You are currently viewing One Pitch at a Time

One Pitch at a Time

I’m a baseball fan. Not an “answer-all-my-emails-during-the-game” kind of fan. Not a bandwagoner, when any California team is in the post season. I’m a real fan. I send out my Season’s Greetings in the first week of April.

This week I was moved by an interview I heard on NPR with R.A. Dickey, major league baseball’s only current knuckleball pitcher. R.A. Dickey’s story is about what happens when all your dreams come true, and then, in a moment, they vanish.  He was the next best thing, drafted in the first round by the Texas Rangers and about to be signed for $810,000. Then a doctor on the Texas payroll saw a picture of Dickey on the cover of Baseball America, standing side-by-side with a group of other top pitching prospects. He noticed that R.A. Dickey’s arm looked just a little off compared to the others. So, the Rangers tested Dickey extensively and found he was missing a key stabilizing ligament in his elbow.  Just like that, the hottest new prospect, wasn’t. His bonus went down to $75,000, and he went down to the minors, for years, never quite good enough for the big leagues.

From this point of no where else to go, R.A. Dickey began to learn the rare and complicated knuckleball pitch. I have only seen one other knuckleball pitcher in 25 years; that’s how rare they are. A knuckleball pitch is easier on an unstable elbow, and when done masterfully, can be nearly impossible to hit. It is a high commodity, and a very creative coping strategy.

Even still, R.A. Dickey wasn’t doing great in the minor leagues. Nice family, good friends, high Earned Run Average. Six point something, which is bad. Pitchers are not supposed to earn runs for their opposing teams.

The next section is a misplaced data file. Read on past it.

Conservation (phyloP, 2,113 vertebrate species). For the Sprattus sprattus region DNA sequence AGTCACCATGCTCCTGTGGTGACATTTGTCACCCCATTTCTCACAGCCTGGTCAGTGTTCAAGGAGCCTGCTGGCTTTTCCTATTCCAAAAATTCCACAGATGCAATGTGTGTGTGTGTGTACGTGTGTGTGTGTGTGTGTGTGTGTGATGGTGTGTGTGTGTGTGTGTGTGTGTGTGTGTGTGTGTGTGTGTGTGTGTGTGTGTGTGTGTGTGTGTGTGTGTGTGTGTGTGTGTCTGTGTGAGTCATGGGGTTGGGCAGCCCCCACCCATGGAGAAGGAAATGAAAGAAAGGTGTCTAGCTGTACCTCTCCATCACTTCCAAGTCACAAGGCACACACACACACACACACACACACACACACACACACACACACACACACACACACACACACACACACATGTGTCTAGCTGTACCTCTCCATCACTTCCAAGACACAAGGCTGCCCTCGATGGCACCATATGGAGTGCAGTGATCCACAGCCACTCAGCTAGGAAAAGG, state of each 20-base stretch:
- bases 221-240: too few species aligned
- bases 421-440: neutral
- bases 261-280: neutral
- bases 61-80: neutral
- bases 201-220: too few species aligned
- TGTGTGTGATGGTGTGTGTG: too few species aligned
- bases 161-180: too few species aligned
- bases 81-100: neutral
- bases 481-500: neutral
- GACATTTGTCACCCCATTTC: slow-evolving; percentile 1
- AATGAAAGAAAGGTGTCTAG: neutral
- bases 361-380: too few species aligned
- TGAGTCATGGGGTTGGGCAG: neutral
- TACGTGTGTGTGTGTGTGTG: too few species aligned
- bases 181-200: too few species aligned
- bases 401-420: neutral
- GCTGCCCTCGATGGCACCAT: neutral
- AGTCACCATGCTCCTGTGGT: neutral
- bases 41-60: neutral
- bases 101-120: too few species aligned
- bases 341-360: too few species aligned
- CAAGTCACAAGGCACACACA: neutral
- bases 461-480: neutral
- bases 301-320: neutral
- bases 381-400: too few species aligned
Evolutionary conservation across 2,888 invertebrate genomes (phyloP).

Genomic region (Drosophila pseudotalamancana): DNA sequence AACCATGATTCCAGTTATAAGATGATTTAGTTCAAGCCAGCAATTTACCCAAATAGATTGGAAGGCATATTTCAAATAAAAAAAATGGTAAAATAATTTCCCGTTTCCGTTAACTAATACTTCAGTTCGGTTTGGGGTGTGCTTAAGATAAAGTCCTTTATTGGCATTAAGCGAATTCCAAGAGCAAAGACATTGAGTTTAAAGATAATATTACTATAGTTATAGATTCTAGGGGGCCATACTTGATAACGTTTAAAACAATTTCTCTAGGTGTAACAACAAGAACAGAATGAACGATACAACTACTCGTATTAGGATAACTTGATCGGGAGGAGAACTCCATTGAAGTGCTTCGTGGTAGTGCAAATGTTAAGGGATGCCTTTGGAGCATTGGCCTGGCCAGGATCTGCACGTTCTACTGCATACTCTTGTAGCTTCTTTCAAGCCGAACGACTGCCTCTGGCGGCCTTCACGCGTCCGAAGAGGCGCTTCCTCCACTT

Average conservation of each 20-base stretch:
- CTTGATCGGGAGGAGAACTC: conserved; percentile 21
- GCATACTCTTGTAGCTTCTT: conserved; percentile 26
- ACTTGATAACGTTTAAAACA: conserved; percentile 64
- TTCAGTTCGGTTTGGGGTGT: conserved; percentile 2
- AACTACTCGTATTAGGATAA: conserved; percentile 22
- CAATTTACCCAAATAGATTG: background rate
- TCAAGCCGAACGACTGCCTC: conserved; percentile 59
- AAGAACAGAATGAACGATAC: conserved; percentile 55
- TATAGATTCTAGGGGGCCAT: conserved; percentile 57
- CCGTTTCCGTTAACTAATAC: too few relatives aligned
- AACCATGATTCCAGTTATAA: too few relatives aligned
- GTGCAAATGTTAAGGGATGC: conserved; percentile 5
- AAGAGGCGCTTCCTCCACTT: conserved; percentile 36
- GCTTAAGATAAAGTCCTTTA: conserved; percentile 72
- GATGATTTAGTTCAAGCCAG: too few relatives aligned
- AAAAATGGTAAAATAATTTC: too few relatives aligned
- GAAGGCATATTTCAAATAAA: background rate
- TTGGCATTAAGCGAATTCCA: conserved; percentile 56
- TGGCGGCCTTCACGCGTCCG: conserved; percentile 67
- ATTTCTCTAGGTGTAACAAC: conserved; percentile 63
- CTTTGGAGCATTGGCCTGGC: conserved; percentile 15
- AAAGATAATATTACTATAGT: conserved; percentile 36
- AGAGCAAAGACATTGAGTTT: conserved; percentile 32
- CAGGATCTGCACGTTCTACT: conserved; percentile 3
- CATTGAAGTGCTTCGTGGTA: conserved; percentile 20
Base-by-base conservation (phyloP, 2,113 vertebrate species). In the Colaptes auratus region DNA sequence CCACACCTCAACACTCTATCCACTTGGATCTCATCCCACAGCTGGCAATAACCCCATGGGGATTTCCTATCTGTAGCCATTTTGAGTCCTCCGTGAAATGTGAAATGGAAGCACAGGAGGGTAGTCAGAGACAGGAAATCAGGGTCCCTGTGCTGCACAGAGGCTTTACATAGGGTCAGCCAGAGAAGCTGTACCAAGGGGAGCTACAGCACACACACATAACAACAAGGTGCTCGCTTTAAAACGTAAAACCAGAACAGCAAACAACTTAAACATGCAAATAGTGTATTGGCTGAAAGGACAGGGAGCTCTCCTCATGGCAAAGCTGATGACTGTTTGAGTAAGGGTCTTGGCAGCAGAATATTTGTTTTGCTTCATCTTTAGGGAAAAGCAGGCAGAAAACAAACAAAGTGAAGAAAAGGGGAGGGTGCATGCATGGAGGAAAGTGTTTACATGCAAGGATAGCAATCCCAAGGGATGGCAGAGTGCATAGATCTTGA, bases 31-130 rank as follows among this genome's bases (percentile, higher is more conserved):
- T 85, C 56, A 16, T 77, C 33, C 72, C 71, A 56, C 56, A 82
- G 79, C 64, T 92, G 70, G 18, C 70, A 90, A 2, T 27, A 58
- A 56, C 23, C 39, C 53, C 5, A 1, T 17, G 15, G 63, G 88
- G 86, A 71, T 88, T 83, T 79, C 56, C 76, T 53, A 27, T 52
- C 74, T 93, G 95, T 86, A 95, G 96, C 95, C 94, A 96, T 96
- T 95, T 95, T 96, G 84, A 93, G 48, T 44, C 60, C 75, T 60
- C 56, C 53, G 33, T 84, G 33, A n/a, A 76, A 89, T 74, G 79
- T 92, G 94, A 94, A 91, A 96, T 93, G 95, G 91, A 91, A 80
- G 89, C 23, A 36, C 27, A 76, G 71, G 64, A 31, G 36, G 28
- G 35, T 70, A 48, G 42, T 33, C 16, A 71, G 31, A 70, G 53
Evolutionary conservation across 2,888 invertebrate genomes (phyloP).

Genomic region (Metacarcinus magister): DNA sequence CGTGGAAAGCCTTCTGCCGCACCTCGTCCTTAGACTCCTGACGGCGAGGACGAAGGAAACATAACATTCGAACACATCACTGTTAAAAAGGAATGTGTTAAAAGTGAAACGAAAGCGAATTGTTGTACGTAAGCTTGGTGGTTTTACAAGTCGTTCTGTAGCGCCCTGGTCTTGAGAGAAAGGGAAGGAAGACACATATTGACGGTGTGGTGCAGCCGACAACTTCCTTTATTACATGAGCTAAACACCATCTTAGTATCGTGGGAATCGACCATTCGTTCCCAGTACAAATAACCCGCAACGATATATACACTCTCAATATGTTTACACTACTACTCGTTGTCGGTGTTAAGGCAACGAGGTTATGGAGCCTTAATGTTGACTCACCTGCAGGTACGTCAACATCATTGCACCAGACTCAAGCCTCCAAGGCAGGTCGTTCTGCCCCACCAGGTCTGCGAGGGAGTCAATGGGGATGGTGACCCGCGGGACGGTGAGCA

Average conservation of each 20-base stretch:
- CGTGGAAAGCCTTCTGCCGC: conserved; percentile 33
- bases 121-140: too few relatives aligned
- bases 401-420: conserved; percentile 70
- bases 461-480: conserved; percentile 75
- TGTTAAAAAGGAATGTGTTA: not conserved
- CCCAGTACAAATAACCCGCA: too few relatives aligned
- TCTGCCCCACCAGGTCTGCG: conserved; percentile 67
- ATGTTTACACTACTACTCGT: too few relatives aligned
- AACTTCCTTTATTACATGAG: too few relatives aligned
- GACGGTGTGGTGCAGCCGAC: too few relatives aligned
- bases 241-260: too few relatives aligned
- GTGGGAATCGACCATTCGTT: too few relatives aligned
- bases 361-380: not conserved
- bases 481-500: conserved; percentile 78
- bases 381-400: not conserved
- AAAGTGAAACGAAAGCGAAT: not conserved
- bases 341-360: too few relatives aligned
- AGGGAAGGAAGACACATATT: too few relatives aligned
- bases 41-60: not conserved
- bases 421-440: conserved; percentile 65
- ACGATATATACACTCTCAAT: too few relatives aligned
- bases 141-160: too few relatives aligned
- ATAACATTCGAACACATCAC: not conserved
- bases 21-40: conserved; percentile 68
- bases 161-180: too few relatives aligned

Then, in 2007, he had another game-changer. On a team road trip, on a whim, because he’d always wanted to, he decided to swim across the Missouri River.  His teammates came down to watch him do it.  He got halfway across, looked up, and realized that the current had taken him way down river, far from his teammates, who looked like ants by then. He was out of control and exhausted. He tried to turn back, but his body soon gave out, and he began to sink, and to pray. In his new book, Wherever I Wind Up, R.A. Dickey describes “weeping under water.”

He was just about to give up, open his mouth, and breathe in the river when he hit bottom.  Literally.  His feet touched, and he used the bottom to push himself back up to the surface and get air.  Amazed, he did this again and again, and in this way, propelled himself all the way to the riverbank, where one teammate, who had followed him all the way down, was waiting with a hand.

He says that when he got out of the river, he became consumed with wanting to live in the present well. He began to pitch differently, concentrating on each pitch singularly, and letting all thoughts of the last pitch leave his mind. He decided he wanted to live his whole life this way. He started to see a counselor, and began to make sense of the hard parts of his past, so he could live fully in the present. Living in this new way, his ERA dropped to two something, which is good, and he became the Pacific Coast League’s Pitcher of the Year.  Now, at 37, pitching for the Mets, this gamer seems healthier than ever.

So, in this moment now, let’s salute human resiliency, the creative coping strategy, the drowning, weeping person with one more push left,  the game-changing life experiences we never see coming, the one friend waiting on the riverbank, and the inspirational choice to take life one pitch at a time.

Leave a Reply